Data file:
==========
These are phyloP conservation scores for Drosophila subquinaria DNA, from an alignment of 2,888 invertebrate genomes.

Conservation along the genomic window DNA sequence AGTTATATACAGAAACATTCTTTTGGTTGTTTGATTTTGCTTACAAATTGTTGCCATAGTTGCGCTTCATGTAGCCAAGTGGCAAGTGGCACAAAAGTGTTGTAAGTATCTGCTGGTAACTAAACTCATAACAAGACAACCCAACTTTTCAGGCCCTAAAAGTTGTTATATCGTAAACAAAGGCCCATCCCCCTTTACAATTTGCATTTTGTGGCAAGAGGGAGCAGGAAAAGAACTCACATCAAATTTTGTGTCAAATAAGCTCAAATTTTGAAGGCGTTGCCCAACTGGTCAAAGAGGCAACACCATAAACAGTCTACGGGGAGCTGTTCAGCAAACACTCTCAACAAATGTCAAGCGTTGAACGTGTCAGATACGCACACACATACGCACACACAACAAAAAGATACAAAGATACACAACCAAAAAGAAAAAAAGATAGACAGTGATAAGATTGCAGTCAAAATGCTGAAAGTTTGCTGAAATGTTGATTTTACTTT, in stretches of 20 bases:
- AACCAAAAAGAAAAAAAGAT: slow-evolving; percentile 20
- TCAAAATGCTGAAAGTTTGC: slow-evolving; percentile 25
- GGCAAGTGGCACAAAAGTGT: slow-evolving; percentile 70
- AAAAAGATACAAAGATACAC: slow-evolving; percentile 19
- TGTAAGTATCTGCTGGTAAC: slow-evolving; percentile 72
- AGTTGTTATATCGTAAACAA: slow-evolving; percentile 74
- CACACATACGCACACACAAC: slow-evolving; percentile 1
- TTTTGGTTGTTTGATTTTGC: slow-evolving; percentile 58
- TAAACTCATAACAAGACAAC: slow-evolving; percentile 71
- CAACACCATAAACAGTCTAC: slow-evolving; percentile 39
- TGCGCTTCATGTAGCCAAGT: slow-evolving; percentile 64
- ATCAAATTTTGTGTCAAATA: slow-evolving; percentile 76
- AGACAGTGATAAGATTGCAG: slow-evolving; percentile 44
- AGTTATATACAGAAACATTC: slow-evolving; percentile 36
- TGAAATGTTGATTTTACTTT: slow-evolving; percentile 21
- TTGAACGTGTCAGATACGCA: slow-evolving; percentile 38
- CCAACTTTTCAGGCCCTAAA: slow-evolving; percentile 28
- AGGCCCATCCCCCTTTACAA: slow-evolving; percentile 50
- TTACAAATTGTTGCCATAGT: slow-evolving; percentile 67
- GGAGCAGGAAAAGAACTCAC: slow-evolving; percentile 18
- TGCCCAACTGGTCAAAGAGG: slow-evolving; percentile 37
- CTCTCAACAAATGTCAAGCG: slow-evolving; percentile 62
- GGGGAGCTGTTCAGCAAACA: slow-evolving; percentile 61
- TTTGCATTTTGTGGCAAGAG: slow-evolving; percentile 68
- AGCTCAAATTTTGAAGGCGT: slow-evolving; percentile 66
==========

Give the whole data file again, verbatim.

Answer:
These are phyloP conservation scores for Drosophila subquinaria DNA, from an alignment of 2,888 invertebrate genomes.

Conservation along the genomic window DNA sequence AGTTATATACAGAAACATTCTTTTGGTTGTTTGATTTTGCTTACAAATTGTTGCCATAGTTGCGCTTCATGTAGCCAAGTGGCAAGTGGCACAAAAGTGTTGTAAGTATCTGCTGGTAACTAAACTCATAACAAGACAACCCAACTTTTCAGGCCCTAAAAGTTGTTATATCGTAAACAAAGGCCCATCCCCCTTTACAATTTGCATTTTGTGGCAAGAGGGAGCAGGAAAAGAACTCACATCAAATTTTGTGTCAAATAAGCTCAAATTTTGAAGGCGTTGCCCAACTGGTCAAAGAGGCAACACCATAAACAGTCTACGGGGAGCTGTTCAGCAAACACTCTCAACAAATGTCAAGCGTTGAACGTGTCAGATACGCACACACATACGCACACACAACAAAAAGATACAAAGATACACAACCAAAAAGAAAAAAAGATAGACAGTGATAAGATTGCAGTCAAAATGCTGAAAGTTTGCTGAAATGTTGATTTTACTTT, in stretches of 20 bases:
- AACCAAAAAGAAAAAAAGAT: slow-evolving; percentile 20
- TCAAAATGCTGAAAGTTTGC: slow-evolving; percentile 25
- GGCAAGTGGCACAAAAGTGT: slow-evolving; percentile 70
- AAAAAGATACAAAGATACAC: slow-evolving; percentile 19
- TGTAAGTATCTGCTGGTAAC: slow-evolving; percentile 72
- AGTTGTTATATCGTAAACAA: slow-evolving; percentile 74
- CACACATACGCACACACAAC: slow-evolving; percentile 1
- TTTTGGTTGTTTGATTTTGC: slow-evolving; percentile 58
- TAAACTCATAACAAGACAAC: slow-evolving; percentile 71
- CAACACCATAAACAGTCTAC: slow-evolving; percentile 39
- TGCGCTTCATGTAGCCAAGT: slow-evolving; percentile 64
- ATCAAATTTTGTGTCAAATA: slow-evolving; percentile 76
- AGACAGTGATAAGATTGCAG: slow-evolving; percentile 44
- AGTTATATACAGAAACATTC: slow-evolving; percentile 36
- TGAAATGTTGATTTTACTTT: slow-evolving; percentile 21
- TTGAACGTGTCAGATACGCA: slow-evolving; percentile 38
- CCAACTTTTCAGGCCCTAAA: slow-evolving; percentile 28
- AGGCCCATCCCCCTTTACAA: slow-evolving; percentile 50
- TTACAAATTGTTGCCATAGT: slow-evolving; percentile 67
- GGAGCAGGAAAAGAACTCAC: slow-evolving; percentile 18
- TGCCCAACTGGTCAAAGAGG: slow-evolving; percentile 37
- CTCTCAACAAATGTCAAGCG: slow-evolving; percentile 62
- GGGGAGCTGTTCAGCAAACA: slow-evolving; percentile 61
- TTTGCATTTTGTGGCAAGAG: slow-evolving; percentile 68
- AGCTCAAATTTTGAAGGCGT: slow-evolving; percentile 66